Well, perhaps. But you’re forgetting that for the past three years I’ve been working as a cycle courier, which is regularly recognized as being one of the most dangerous jobs in the world. And although I used to protest that it really wasn’t that bad, I did spend a great deal of my time quivering with either rage or fear after being cut up, knocked off, shouted at, rammed, threatened, stalked, and generally terrorized by drivers. I ended up in hospital several times, though thankfully I was lucky enough to avoid breaking any bones, unlike many of my colleagues. Several times a year, word goes out among the London couriers that there’s to be yet another fundraiser to help support one of our comrades who’s been injured on the job and needs help to pay his rent while he recovers. A couple of weeks after I left the UK, a chap I used to work with was hit by a lorry at Vauxhall Cross, and dragged underneath it for several metres. He survived, but only came out of hospital a couple of weeks ago, and probably won’t ride a bike again. There hasn’t been a death for seven years, but that’s no guarantee there won’t be another one tomorrow. Looking back, it was often a brutal and frightening way of life, much as I used to love it.

So far on this trip I’ve been hit by a car just once. That was in south London, on Day 7. (No damage done. The driver turned left in front of me, without indicating or checking his mirrors, knocked me over, and apologized profusely when he realized what had happened.)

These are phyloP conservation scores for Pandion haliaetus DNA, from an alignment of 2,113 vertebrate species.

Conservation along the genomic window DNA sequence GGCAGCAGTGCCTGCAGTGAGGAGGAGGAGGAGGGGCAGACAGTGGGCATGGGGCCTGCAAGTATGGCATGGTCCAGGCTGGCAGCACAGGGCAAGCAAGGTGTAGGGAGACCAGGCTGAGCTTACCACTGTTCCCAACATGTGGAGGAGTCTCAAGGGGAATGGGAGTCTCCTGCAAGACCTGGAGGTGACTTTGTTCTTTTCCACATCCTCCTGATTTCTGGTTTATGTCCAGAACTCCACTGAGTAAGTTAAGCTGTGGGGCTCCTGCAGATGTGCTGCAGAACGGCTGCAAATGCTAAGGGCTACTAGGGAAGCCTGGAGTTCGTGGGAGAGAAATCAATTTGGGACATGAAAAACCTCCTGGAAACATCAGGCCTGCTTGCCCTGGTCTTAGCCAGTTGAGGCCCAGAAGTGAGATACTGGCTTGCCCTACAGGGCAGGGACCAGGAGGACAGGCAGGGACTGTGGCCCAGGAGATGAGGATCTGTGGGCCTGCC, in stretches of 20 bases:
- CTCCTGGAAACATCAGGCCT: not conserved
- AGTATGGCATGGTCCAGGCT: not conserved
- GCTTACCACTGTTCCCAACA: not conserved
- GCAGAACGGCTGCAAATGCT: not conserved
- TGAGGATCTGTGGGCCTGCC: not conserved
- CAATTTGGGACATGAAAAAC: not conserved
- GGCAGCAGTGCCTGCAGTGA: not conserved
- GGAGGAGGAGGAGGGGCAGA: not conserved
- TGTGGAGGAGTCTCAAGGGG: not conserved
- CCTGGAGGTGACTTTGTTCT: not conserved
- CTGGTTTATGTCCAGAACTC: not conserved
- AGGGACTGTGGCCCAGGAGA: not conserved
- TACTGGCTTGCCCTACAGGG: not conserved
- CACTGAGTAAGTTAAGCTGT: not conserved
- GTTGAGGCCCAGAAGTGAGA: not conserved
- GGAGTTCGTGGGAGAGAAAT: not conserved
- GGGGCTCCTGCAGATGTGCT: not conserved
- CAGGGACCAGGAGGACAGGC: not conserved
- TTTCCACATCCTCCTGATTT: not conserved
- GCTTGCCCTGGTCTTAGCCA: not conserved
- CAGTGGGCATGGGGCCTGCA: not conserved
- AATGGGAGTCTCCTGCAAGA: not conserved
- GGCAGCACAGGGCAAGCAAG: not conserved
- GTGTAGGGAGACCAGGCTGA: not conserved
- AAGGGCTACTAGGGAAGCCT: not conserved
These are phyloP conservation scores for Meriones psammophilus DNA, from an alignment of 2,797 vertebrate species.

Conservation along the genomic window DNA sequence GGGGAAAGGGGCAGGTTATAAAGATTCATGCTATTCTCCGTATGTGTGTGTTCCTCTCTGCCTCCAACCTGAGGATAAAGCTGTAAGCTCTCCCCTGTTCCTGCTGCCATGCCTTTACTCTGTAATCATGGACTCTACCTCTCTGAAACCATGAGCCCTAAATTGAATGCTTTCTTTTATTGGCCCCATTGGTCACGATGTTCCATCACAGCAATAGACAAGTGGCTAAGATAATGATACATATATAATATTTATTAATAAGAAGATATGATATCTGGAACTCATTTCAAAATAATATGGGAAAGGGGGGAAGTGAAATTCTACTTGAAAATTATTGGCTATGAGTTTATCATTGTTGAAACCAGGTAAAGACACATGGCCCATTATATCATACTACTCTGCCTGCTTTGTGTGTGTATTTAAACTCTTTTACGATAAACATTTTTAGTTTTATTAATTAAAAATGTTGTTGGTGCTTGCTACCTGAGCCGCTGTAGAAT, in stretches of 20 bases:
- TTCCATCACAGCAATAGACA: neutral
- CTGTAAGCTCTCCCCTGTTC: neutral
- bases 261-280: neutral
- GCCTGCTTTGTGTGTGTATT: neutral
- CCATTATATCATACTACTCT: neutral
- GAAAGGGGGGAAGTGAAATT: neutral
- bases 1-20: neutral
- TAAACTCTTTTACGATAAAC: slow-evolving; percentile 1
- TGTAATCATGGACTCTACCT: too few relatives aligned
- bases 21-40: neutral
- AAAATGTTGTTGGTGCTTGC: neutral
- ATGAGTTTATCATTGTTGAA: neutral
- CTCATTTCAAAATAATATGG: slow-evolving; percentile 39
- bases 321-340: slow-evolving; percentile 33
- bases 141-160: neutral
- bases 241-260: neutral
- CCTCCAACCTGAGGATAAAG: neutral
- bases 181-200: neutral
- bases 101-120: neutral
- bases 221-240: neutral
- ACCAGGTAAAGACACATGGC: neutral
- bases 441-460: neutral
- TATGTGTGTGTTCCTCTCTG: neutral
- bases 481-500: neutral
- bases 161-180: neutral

I’ve decided that I will ride through Balochistan, by the way. It all fell into place as I was cycling through the rush hour traffic on the motorway leading into İstanbul the other week, with lorries swishing past me, far too close and far too fast, thinking about how worried my parents would be if they could see me now. The main danger on this trip is the traffic, make no mistake. There have been three abductions of Westerners in Balochistan in the last three years. Two of them were in 2009, which is now some time ago, but let’s call that an average of one per year. Between 2000 and  2010, the average number of cyclists killed on the roads of London every year was 15.9. For some reason that no one has been able to figure out, an unusually high proportion of these were women in their twenties and thirties – like me. And, given that I used to spend around 50 hours per week riding my bike in London, surely I was even more at risk than most.